For whatever reason, every writer takes a break sometimes. But I know from my own experience and from my friends’ testimonies, that the longer the breake, the harder it is to start writing again. Here’s something that might help you get back on the writing horse.

On-line Social Life

I do realize that the Internet is usually the reason why you’re not writing. But sometimes it also can help you to start writing again. If you take away the Youtube, reading articles and any passive behaviour, all that is left is essentially writing.

You write comments to people’s posts. You write blog posts. You write twitter entries. You spend hours on Facebook. But the fact remains. While procrastinating, you are writing hundreds of words. The key is to put that into good use.

Try to make your comments longer than one sentence.

If your comments look more like “Oh shiny!” or “Agreed!” you should try and work on making them longer, including an actual thoughtful opinion in them. Not only this will make your social interactions more effective (who cares about that?) but you will make a habit of putting your thoughts on paper… err… screen/keyboard.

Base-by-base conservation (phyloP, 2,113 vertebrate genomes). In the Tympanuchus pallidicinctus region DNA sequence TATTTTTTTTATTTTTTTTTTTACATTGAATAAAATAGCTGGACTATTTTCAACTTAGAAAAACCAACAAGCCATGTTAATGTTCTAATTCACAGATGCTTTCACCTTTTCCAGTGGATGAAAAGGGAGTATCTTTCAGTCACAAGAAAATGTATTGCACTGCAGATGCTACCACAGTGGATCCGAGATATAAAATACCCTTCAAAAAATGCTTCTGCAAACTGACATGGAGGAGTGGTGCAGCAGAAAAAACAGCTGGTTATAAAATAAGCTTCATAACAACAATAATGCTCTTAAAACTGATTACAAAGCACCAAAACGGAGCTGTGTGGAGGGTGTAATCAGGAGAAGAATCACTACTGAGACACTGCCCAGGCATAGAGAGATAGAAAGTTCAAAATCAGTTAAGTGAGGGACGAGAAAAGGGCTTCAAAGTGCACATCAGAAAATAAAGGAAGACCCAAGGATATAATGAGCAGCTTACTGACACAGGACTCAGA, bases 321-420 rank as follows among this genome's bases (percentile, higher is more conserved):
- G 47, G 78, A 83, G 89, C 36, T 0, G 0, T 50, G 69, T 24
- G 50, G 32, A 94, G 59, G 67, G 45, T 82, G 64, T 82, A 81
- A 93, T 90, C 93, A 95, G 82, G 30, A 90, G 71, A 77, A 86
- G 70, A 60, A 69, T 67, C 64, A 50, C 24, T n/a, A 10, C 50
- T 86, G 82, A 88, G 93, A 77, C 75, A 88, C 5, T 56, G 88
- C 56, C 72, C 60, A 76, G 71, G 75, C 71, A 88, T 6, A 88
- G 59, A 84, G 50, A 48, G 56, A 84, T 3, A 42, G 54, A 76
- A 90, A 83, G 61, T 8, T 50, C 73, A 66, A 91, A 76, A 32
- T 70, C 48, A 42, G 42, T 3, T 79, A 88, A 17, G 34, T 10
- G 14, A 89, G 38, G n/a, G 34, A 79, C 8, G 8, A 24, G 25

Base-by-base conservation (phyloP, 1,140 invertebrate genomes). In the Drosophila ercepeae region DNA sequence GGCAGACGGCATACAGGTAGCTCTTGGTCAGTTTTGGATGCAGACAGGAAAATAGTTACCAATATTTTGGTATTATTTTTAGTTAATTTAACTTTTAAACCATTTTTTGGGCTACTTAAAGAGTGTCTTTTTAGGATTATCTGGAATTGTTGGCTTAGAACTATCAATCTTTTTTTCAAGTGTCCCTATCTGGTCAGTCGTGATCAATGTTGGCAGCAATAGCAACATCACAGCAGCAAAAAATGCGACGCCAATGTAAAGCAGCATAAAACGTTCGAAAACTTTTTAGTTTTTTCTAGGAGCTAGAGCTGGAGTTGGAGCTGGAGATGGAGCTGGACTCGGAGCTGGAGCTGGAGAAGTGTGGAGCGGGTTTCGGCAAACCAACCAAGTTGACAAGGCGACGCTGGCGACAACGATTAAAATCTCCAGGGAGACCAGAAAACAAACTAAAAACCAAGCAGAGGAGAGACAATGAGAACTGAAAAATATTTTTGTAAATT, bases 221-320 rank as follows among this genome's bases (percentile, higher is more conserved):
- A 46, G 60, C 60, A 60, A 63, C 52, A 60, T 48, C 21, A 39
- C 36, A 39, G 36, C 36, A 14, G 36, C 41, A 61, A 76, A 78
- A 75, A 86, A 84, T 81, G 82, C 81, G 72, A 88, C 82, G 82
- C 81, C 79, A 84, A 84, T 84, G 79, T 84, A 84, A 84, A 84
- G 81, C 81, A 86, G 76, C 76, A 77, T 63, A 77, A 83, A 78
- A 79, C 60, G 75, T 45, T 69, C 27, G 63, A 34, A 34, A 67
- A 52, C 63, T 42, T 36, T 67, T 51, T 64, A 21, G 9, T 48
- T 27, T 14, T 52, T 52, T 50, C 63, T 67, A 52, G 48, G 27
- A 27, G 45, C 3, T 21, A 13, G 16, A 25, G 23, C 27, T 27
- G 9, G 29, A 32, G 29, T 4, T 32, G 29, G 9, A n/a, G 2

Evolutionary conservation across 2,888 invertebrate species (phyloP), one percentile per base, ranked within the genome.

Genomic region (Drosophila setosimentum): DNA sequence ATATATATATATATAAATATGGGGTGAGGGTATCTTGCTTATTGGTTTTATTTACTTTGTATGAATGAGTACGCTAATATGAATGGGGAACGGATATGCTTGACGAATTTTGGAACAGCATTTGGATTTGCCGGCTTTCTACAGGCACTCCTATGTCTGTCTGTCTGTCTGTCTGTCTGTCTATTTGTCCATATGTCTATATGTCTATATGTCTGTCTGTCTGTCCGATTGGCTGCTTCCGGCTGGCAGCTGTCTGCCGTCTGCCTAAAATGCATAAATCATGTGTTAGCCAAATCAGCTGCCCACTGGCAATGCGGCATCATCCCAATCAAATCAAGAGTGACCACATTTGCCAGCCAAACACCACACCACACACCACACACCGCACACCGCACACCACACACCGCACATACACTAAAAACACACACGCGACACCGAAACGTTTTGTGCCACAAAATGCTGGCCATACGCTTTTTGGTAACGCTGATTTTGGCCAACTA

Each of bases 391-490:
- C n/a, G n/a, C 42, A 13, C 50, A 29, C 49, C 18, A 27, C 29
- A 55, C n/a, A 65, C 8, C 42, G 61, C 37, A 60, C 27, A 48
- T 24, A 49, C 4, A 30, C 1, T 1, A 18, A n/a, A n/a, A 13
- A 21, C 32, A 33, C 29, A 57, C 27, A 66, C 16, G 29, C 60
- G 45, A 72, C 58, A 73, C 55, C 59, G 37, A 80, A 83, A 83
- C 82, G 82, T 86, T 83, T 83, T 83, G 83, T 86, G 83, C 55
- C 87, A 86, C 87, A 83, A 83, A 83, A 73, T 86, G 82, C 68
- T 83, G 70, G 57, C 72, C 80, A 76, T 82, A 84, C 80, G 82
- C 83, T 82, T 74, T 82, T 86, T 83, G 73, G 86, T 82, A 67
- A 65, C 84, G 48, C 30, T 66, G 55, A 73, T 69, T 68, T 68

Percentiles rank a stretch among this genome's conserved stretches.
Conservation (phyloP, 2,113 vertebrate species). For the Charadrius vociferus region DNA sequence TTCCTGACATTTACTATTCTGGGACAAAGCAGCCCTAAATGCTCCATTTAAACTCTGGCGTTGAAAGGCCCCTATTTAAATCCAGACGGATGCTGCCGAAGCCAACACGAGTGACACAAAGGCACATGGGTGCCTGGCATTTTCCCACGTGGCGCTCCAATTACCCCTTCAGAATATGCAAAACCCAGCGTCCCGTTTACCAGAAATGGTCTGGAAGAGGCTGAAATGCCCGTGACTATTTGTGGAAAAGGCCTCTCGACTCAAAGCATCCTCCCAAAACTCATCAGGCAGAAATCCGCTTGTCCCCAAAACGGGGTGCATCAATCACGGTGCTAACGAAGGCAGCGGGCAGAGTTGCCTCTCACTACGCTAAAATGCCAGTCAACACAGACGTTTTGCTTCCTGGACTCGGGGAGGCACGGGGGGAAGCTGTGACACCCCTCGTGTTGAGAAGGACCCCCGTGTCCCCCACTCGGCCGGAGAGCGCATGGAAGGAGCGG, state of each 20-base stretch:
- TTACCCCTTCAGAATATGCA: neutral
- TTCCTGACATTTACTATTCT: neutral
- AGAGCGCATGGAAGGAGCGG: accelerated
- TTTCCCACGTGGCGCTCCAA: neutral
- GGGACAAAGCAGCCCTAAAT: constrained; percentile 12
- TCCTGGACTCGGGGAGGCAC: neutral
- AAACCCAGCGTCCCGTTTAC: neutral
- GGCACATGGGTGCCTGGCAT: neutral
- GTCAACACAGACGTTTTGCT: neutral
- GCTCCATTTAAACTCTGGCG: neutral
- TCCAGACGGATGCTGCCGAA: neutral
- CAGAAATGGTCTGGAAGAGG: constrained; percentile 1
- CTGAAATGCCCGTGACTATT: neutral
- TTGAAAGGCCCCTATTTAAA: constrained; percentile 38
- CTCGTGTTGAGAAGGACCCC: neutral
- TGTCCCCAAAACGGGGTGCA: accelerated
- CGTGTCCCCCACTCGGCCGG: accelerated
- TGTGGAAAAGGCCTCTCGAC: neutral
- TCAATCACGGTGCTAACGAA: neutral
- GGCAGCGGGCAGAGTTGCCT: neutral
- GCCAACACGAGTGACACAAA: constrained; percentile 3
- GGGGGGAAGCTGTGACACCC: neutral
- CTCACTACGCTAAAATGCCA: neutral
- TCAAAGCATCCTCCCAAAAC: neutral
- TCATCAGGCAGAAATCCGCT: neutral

Get on the roll.

It might happen that you have an unusually big amount of time on your hands. And instead of doing something productive you choose to go online. Well good for you! Choose that time to get ‘on a roll’. Answer comments, comment yourself, blog, twitter… Do everything involving writing. Those activities might not be extremely creative (in most cases, there are of course exeptions). But they set a good background for writing a paragraph or two and finally moving the plot a bit further.